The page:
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Annie Brown

  • (Adam McNaughtan)
  • Sometimes cities are ruthless, a town can be cruel to its own
    And Glasgow's indifference left an old woman alone
    From the Calton she came, her name was old Annie Brown
    And six months she lay dead before her body was found

    Now she'd lived in the east end of Glasgow for all of her days
    She looked after her folks when her brothers were wed and away
    Annie was fifty when she saw her mother laid down
    So there wasnae much chance o' a man for old Annie Brown

    But she decided to stay in the Calton that she knew so well
    Glasgow was changing faster than Annie could tell
    All the people who could moved out as the buildings came down
    There were few neighbours left to care for old Annie Brown

    Now she'd bought all her needs in the big London Road superstore
    But the manager said, We get old folks in here by the score
    So how should I notice if one of them isn't around
    But record my regrets for the death of old Annie Brown

    Do you know the old woman who lives five or six doors away
    What would you do if you didnae see her the day
    If you missed her for a week, would you maybe take a look round
    Ach, don't wait till you miss her, her name might be old Annie Brown

As sung by Iain MacKintosh

Susannes Folksong-Notizen

  • english  [1958:] As regards the gifted Alicia Anne Spottiswode who composed the tune to the immortal song [Annie Laurie], she modified the wording of the second verse and added the third. [There is an account of her in] Lord John Scott's book "The Fleeting Opportunity," published in 1940 by Wetherby, Ltd. "[...] It was in her maiden days at Marchmont, ten miles from Spottiswode, where her sister Lady Hume Campbell lived, that she wrote the modern version of the song by which she will be remembered. Her own account of Annie Laurie, given many years later to her old friend Lord Napier, was as follows: -

    "I wrote the lines very long ago to a ballad, originally Norwegian, called 'Kempie Kaye.' Before I married, I was staying at Marchmont and fell in with a collection of Allan Cunningham's poetry. I took a fancy to the words of Annie Laurie and thought they would go well to the tune I speak of. I didn't quite like the words, however, so I altered the verse 'She's backit like a peacock to what it is now and made the third verse Like dew on the gowan lying,' myself, only for my own amusement."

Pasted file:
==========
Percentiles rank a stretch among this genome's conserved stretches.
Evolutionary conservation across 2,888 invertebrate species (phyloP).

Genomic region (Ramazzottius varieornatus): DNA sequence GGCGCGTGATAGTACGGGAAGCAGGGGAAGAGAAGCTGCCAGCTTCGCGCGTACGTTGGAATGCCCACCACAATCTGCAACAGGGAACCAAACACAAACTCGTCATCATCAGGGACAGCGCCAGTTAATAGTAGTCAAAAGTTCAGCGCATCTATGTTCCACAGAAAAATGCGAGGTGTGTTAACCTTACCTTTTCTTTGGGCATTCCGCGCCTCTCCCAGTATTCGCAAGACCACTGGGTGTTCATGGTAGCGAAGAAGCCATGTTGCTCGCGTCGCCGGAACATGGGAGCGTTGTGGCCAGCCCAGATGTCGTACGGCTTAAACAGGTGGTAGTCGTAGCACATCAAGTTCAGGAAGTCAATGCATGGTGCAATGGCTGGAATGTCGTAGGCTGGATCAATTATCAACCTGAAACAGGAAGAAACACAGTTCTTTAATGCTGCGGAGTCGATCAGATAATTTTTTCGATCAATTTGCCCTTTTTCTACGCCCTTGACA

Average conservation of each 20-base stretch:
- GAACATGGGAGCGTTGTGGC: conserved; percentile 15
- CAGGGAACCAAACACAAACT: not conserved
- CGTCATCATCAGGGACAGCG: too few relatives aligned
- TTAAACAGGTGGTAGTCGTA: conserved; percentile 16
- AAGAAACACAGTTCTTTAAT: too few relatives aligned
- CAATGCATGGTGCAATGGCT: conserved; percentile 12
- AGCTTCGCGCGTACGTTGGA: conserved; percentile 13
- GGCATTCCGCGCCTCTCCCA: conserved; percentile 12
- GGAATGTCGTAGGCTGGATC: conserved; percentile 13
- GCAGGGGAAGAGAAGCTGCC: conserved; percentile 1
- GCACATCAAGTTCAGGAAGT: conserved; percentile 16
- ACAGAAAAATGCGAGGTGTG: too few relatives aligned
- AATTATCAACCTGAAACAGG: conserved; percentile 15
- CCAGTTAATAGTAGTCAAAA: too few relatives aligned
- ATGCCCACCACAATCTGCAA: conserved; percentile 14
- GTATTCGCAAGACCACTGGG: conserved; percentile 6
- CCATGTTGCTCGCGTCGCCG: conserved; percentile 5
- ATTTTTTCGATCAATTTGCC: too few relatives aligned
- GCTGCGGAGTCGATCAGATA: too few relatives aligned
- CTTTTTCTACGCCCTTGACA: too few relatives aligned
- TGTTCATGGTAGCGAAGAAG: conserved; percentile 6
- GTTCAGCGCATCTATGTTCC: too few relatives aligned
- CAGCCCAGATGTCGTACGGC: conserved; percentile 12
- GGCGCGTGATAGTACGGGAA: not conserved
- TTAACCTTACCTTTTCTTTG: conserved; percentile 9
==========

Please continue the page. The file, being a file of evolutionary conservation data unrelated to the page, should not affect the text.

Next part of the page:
Annie Laurie appeared anonymously in 1838 without Lady John Scott's knowledge or permission, and she always thought the air and words had been stolen, when she sent her music-book to be re-bound. The song was attributed to various people, and it was only when she gave the MS with several others to a publisher after the Crimean War, to produce them for the benefit of the widows and orphans of soldiers, that the real author became known. She had no children, and lived for many years, after her husband's death in 1860, alone at Spottiswode."

    She died in March 1900, in her 91st year, and after her husband's death, reverted to her paternal name of Scott. She was the daughter of John (Laird of) Spottiswode, and succeeded to the large estate about 1870. (Letter from R. A. Anslow, Hailsham, Sussex, Weekly Scotsman, Nov 6)

  • english  [1981:] Three or four years ago they were clearing a part of Glasgow called the Calton, and there was an old lady who didn't want to leave her home because she'd lived there all her life. Adam [McNaughtan] wrote the song about the rather callous remark that was made by a supermarket manager when he heard of the death of this old lady. (Intro Iain MacKintosh, intro 'Singing from the Inside'))

  • english  [1987:] By Glasgow standards of the past Bain Street had been quite a good street, but now [c. the 1960s] the Calton area in which it was situated was crumbling under the combined efforts of natural decay and of the hammers and bouncing balls of Glasgow's demolishers who were having a bonanza smashing into smithereens the masonry, timbers and bricks of a couple of centuries and creating a dust to tickle the nostrils and lungs of the few old Caltonians who were intent on sticking it out to the last. These consisted in the majority of solid, respectable and decent working class folk and a small minority of poorer souls who had been destroyed by a number of environmental factors and drink. (McGinn of the Calton 95)

  • english  [1994:] In some parts of Glasgow after the War there were 400 people to the acre and to rehouse them at minimal cost took precedence over what they wanted. People who had lived for generations in cramped conditions with outside toilets and no bathrooms needed better housing, but they didn't want to leave the areas where they had grown up and the close communities they lived in. It became a common sight to see sad little groups watching bleakly as their former homes, and those of their parents and grandparents were demolished. But the politicians still knew best. (Meg Henderson, Finding Peggy 89)

Quelle: Scotland

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28.10.1999, aktualisiert am 02.04.2010, 15.04.2009